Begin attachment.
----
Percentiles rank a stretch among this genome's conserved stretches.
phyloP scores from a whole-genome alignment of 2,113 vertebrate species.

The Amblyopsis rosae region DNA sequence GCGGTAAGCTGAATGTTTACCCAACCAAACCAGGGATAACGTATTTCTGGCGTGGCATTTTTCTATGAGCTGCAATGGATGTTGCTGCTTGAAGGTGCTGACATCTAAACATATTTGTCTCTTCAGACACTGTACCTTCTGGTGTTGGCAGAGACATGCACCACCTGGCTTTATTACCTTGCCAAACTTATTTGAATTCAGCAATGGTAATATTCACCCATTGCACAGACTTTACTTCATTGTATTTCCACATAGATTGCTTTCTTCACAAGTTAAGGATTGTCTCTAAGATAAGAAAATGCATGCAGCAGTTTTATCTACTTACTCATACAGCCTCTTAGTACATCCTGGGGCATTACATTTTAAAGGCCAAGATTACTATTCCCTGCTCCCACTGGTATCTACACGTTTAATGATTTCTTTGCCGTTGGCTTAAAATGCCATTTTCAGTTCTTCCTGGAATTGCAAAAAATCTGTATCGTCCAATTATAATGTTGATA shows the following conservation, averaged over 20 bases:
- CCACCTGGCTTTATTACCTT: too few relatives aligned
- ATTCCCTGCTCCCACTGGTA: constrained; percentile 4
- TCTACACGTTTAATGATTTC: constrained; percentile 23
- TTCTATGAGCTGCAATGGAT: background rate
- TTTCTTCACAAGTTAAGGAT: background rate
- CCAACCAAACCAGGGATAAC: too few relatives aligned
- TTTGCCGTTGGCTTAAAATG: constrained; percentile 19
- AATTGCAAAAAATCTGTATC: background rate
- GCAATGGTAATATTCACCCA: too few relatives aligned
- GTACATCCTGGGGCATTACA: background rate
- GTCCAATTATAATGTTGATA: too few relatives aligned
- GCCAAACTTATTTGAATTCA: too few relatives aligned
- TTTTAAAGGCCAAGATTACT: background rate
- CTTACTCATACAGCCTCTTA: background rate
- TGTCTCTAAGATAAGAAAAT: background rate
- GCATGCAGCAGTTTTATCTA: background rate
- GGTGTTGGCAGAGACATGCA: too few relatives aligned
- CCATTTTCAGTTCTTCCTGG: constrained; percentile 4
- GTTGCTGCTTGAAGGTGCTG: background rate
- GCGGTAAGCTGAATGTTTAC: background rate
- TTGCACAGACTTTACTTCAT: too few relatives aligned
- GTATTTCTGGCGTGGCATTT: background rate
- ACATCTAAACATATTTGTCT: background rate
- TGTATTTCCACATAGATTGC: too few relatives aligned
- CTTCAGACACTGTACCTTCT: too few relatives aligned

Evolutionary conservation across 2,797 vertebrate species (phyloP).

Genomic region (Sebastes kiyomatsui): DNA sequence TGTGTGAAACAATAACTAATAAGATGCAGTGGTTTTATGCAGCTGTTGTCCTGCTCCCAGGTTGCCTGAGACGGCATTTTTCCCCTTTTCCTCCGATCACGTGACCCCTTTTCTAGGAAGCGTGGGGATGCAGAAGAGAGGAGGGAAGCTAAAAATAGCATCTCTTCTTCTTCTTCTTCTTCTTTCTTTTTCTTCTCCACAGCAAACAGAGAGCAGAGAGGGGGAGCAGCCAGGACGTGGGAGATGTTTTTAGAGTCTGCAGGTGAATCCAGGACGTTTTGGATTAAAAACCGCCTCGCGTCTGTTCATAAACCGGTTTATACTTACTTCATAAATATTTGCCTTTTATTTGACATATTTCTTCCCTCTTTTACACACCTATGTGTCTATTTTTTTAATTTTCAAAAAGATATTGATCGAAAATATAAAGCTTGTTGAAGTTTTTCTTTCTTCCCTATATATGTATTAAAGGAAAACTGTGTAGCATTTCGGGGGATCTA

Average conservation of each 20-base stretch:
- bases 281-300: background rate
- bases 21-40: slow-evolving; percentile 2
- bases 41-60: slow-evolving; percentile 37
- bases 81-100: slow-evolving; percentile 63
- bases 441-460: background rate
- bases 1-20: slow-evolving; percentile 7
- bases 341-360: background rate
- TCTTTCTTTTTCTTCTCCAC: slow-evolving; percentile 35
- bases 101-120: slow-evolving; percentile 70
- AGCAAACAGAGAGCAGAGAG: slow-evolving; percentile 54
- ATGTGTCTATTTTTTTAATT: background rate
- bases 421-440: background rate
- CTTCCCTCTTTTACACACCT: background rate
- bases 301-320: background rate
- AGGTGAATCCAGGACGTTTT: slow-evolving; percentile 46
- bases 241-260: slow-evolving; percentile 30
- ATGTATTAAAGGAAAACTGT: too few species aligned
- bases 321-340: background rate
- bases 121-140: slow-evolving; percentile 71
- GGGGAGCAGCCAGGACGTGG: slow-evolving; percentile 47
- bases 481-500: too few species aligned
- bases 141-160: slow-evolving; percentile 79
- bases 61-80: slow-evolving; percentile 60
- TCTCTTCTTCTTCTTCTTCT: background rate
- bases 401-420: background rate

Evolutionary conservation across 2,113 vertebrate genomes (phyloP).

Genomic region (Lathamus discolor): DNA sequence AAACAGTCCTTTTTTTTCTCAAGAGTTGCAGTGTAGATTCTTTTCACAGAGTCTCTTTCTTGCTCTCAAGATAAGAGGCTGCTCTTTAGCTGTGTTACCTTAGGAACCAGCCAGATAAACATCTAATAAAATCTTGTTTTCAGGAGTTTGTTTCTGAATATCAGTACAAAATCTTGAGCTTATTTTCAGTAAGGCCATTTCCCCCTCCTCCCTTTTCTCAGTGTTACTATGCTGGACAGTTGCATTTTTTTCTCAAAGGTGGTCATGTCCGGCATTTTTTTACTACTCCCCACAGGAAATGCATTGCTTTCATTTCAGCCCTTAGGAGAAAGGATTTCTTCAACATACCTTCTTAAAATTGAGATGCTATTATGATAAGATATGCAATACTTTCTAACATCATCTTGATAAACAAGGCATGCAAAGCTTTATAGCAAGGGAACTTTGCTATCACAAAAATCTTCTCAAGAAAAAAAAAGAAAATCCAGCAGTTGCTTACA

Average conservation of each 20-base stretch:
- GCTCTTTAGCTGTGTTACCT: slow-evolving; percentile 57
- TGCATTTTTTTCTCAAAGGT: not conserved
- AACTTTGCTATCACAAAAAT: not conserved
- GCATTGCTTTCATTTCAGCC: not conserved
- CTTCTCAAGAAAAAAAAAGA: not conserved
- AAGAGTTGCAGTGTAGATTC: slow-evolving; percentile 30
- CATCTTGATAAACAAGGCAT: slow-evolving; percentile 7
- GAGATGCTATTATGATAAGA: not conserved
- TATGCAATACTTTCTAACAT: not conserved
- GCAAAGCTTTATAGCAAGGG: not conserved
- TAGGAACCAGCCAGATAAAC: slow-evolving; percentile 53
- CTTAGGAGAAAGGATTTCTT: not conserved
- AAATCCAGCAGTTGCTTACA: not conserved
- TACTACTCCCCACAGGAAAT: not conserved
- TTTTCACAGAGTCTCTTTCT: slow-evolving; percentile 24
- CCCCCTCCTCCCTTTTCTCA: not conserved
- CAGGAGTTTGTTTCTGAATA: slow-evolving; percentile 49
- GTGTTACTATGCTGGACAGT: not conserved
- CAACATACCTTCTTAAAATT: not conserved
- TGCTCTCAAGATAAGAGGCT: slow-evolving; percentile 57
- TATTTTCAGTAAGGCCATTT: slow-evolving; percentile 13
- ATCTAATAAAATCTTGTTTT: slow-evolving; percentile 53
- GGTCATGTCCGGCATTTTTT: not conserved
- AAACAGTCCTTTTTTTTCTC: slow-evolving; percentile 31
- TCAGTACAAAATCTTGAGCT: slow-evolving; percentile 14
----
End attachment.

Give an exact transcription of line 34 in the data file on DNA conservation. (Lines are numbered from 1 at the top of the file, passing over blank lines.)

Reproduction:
- bases 41-60: slow-evolving; percentile 37